To have a strong core you need to strengthen your 6 pack
Yes your core is made up of your 6 pack (rectus abdominus), however it is just one muscle of many. They work togther to function as your core. As riders, our 6 pack is not of high importance - it is a power muscle, which is not relevant most of the time when riding. However it does provides a support function, so needs to be as strong as the other muscles.
When trying to engage your deep core muscles, you must press your back into the floor
No no no, please don't do this! Your spine, as we have learnt, is an 'S' shape, so by pressing the back into the floor, we are stretching out the curves and flattening, so the vertebrae that make up your spine are no longer in alignment. Instead think about keeping your spine in neutral - where the pelvis is parallel, and not tilted forwards or backwards, and the spine has its natural curves.
When trying to use your core, we should brace and suck in our stomachs
Yes we do need to engage our TrA, but gently so that it is activated, but not so much that we are engaging everything so that our core becomes tense and immobile, we restrict our breathing and we lock down the pelvis. When your core is on correctly, you should feel it working but should still be able to breathe easily, move naturally and easily move the pelvis. This does take practice though
Lots of Ab Curls, Sit Ups and Planks will give me a strong core for riding
Yes these exercises do strengthen your core, but as riders, we need more functional exercises. When we are riding, our core is working whilst we are in a seated position - holding our body up, and allowing our pelvis to move. The other exercises are working with gravity in a different way and don not require the same pelvic control. A good core programme will incorporate a range of exercises that will function your core in a variety of positions
The Swissball is the best way to start strengthening our core
Yes the swissball is a great tool for working your core, but ONLY once the basics have been grasped. If you hop on a swissball before you can fire up your core properly, keep the spine in neutral and the pelvis controlled, you will just reinforce old habits. Start with the basic floor lying exercises and progress on to the ball once the basics are well established.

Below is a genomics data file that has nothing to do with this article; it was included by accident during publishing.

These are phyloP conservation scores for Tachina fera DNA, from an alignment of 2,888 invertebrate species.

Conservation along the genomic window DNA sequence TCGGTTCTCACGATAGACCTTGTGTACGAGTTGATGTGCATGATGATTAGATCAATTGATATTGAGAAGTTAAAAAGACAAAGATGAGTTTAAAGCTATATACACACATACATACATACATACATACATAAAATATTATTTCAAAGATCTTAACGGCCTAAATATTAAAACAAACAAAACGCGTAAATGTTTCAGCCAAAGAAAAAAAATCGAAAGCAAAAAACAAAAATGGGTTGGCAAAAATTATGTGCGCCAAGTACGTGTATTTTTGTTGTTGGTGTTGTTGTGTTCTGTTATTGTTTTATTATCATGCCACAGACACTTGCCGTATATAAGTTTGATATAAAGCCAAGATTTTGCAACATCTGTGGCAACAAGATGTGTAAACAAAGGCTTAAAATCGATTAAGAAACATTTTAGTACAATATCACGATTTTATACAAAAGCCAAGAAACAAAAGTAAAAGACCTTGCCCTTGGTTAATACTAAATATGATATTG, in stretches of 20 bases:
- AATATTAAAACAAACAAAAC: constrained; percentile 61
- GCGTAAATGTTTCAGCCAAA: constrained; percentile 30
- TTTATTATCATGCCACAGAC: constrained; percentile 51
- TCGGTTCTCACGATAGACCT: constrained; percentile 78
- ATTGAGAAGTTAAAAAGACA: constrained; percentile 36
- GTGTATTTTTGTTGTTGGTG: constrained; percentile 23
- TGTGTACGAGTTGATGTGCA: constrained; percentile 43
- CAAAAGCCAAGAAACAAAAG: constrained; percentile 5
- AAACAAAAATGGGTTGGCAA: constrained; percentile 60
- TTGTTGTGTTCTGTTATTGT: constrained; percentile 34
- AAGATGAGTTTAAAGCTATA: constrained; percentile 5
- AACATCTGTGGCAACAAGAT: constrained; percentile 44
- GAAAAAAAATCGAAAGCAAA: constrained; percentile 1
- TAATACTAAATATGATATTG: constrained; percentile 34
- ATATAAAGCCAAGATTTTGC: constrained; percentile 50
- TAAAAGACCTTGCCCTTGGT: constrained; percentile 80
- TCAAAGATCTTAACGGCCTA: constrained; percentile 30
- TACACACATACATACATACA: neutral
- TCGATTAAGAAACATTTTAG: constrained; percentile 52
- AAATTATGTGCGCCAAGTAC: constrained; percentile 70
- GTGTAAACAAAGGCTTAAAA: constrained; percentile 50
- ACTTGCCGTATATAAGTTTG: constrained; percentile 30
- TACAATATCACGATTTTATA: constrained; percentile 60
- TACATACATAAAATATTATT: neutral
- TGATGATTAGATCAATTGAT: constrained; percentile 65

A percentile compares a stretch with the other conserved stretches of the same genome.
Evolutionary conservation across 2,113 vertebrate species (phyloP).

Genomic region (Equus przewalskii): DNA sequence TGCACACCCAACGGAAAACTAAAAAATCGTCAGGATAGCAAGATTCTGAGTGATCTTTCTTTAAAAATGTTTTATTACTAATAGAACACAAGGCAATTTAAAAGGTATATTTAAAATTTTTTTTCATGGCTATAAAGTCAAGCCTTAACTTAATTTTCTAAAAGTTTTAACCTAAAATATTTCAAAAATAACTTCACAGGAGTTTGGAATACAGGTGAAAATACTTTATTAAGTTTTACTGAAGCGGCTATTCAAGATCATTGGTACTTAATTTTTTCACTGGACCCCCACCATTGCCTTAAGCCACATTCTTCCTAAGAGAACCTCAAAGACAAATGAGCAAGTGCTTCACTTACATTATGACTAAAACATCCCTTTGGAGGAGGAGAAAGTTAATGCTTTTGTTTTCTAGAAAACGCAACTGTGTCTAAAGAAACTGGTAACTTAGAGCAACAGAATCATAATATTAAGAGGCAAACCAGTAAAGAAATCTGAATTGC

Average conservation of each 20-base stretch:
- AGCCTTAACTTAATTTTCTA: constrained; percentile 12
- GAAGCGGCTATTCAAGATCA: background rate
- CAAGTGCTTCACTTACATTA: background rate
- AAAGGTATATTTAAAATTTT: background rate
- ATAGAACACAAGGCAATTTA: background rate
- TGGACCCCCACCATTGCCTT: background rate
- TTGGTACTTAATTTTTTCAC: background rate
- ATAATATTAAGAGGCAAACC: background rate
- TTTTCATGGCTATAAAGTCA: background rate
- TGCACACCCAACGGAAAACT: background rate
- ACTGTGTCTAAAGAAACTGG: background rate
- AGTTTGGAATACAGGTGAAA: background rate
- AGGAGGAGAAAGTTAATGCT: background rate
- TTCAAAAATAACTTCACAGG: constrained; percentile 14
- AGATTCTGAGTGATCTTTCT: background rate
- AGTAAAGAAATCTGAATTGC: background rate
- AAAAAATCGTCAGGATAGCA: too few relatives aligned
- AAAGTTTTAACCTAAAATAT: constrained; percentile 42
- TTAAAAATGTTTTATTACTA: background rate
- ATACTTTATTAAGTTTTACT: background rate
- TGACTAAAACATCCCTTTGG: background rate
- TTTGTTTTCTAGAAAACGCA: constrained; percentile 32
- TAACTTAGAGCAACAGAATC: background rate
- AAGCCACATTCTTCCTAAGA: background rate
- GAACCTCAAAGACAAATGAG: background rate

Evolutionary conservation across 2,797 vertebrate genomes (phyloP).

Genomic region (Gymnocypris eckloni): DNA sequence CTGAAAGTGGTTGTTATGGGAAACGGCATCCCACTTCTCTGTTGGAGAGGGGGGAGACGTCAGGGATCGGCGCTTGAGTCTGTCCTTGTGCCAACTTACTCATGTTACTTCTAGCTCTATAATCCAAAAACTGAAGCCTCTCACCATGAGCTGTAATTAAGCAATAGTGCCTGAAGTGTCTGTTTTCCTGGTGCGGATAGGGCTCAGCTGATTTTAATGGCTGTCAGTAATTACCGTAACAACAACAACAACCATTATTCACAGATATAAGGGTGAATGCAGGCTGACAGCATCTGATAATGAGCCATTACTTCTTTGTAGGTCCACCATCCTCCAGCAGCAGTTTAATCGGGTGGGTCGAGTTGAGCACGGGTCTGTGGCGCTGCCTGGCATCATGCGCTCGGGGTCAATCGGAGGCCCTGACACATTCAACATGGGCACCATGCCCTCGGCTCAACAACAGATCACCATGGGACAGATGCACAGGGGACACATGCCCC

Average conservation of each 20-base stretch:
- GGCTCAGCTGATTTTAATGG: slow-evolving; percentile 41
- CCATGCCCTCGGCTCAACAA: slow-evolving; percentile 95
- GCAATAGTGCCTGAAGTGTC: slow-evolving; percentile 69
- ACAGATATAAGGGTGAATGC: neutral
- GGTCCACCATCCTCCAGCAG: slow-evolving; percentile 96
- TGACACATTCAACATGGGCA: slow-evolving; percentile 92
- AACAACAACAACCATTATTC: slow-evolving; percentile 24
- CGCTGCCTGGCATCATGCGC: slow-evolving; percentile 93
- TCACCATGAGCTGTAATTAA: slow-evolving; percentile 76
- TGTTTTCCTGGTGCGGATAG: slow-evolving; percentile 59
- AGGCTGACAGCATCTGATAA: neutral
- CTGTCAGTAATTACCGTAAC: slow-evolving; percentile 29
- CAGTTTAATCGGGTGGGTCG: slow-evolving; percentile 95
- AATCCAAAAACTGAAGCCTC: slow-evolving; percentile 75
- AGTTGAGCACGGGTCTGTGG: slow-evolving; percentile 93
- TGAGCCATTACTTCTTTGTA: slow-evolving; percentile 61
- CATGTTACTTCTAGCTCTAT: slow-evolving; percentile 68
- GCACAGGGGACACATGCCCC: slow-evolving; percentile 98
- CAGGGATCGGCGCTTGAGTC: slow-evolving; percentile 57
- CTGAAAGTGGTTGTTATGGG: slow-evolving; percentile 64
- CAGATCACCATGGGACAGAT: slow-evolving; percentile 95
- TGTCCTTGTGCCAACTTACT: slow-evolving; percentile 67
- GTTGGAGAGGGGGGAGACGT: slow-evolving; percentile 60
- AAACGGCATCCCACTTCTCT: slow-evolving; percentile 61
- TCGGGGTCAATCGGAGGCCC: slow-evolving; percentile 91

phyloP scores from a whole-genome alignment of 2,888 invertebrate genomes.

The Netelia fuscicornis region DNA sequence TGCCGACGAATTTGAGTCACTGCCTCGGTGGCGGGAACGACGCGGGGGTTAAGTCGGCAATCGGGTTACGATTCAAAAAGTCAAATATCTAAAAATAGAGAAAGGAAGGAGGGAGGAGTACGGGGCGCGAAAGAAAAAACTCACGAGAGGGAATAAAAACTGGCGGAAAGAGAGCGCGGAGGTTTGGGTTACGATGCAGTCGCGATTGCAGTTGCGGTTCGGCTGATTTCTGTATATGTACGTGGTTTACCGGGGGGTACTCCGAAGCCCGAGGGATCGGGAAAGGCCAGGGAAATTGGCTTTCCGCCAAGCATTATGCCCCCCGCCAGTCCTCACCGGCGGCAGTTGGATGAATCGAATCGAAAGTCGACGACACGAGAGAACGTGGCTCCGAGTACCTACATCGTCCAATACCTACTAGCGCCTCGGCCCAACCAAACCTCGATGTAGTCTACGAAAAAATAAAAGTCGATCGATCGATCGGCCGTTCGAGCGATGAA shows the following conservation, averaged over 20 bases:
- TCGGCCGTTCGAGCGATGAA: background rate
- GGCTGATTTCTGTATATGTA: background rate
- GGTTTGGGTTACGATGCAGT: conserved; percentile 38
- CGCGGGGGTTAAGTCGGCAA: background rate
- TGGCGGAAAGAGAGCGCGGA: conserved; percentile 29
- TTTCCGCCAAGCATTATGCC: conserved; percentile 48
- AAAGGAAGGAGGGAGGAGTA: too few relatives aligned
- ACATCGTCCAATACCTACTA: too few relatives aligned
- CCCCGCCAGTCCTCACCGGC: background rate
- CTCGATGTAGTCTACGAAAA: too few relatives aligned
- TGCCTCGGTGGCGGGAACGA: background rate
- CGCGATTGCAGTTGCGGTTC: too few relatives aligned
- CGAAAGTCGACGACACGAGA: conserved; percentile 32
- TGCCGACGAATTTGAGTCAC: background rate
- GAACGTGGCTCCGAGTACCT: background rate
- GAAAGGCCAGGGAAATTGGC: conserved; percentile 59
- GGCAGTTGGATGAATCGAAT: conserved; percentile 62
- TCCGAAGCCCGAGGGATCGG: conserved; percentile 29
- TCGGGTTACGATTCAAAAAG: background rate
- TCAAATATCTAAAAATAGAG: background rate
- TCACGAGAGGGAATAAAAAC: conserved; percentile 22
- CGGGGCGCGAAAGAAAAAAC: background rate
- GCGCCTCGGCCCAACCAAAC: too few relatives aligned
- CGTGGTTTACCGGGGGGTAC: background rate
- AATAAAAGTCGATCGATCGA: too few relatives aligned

Fitness watches, smart watches and apps are all the rage at the moment with new ones appearing on the market all the time. Most of you may know that the recommended daily number of steps is 10,000, but why should you brave the weather, get out of your chair and stride those pavements, just to hit that 10k target? Health Benefits To reduce your risk of a stroke, getting diabetes or heart disease, it is recommended that we all do 150 accumulative minutes of moderate exercise a week, which equates to 30 minutes each week day. 10,000 steps a day has been calculated to equate to 30 minutes moderate exercise a day, helping you to hit your target
Following on from my previous blog on where to start your winter training, you should now have a clear understanding of what areas you need to focus on. However, where do you now start? Whenever I am building a training plan for the winter, we always start with the basics. If the basics aren’t good enough, we should not be progressing them on to more advanced and performance enhancing exercises. Doing so would only lead to a higher risk of injury, and also incorrect technique, which would reduce their performance gains. But what basics do we need to grasp?
Have you every had to compete after a session at the gym, or had an intense dressage session, and then need to head to the gallops the next day, or even just get out of bed, ready to face the day. Muscles soreness from exercise (DOMS) can be a killer, making even the simplest tasks like getting out of bed, sitting on the toilet and walking up the 5 stairs at work, a complete nightmare. But what if you could reduce those days, enabling you to train more frequently and more effectively!! Every time we train we fatigue our muscles and other elements of our body, making them weaker for a short period of time. Ideally we want them to have recovered and feel stronger before we next train, and recovery is the key ingredient.